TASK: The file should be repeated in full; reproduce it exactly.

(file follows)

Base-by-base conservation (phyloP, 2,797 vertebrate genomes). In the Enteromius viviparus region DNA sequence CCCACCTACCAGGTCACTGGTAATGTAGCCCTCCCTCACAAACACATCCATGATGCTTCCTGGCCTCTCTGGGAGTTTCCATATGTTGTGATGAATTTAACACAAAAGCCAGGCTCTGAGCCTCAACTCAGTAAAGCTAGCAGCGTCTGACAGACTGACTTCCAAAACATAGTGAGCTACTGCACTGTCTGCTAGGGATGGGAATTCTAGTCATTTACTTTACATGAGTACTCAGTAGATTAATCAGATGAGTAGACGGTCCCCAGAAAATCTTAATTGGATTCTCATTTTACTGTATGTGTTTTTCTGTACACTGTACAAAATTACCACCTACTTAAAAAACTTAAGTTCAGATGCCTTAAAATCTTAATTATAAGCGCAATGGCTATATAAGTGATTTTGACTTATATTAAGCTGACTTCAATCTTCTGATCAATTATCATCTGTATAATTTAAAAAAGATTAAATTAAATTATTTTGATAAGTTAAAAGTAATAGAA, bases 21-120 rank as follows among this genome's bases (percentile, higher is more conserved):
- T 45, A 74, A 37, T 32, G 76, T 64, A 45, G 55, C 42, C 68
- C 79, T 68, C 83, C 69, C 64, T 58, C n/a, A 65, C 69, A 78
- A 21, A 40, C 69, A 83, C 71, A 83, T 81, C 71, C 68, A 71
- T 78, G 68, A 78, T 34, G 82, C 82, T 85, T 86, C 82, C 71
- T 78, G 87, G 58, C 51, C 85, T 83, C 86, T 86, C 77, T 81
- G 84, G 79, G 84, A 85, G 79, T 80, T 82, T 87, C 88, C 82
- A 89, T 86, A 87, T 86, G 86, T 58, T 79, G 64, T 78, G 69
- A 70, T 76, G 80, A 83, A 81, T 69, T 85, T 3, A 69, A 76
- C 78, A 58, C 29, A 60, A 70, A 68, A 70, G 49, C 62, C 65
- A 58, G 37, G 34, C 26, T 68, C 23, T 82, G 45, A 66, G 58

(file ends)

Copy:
Base-by-base conservation (phyloP, 2,797 vertebrate genomes). In the Enteromius viviparus region DNA sequence CCCACCTACCAGGTCACTGGTAATGTAGCCCTCCCTCACAAACACATCCATGATGCTTCCTGGCCTCTCTGGGAGTTTCCATATGTTGTGATGAATTTAACACAAAAGCCAGGCTCTGAGCCTCAACTCAGTAAAGCTAGCAGCGTCTGACAGACTGACTTCCAAAACATAGTGAGCTACTGCACTGTCTGCTAGGGATGGGAATTCTAGTCATTTACTTTACATGAGTACTCAGTAGATTAATCAGATGAGTAGACGGTCCCCAGAAAATCTTAATTGGATTCTCATTTTACTGTATGTGTTTTTCTGTACACTGTACAAAATTACCACCTACTTAAAAAACTTAAGTTCAGATGCCTTAAAATCTTAATTATAAGCGCAATGGCTATATAAGTGATTTTGACTTATATTAAGCTGACTTCAATCTTCTGATCAATTATCATCTGTATAATTTAAAAAAGATTAAATTAAATTATTTTGATAAGTTAAAAGTAATAGAA, bases 21-120 rank as follows among this genome's bases (percentile, higher is more conserved):
- T 45, A 74, A 37, T 32, G 76, T 64, A 45, G 55, C 42, C 68
- C 79, T 68, C 83, C 69, C 64, T 58, C n/a, A 65, C 69, A 78
- A 21, A 40, C 69, A 83, C 71, A 83, T 81, C 71, C 68, A 71
- T 78, G 68, A 78, T 34, G 82, C 82, T 85, T 86, C 82, C 71
- T 78, G 87, G 58, C 51, C 85, T 83, C 86, T 86, C 77, T 81
- G 84, G 79, G 84, A 85, G 79, T 80, T 82, T 87, C 88, C 82
- A 89, T 86, A 87, T 86, G 86, T 58, T 79, G 64, T 78, G 69
- A 70, T 76, G 80, A 83, A 81, T 69, T 85, T 3, A 69, A 76
- C 78, A 58, C 29, A 60, A 70, A 68, A 70, G 49, C 62, C 65
- A 58, G 37, G 34, C 26, T 68, C 23, T 82, G 45, A 66, G 58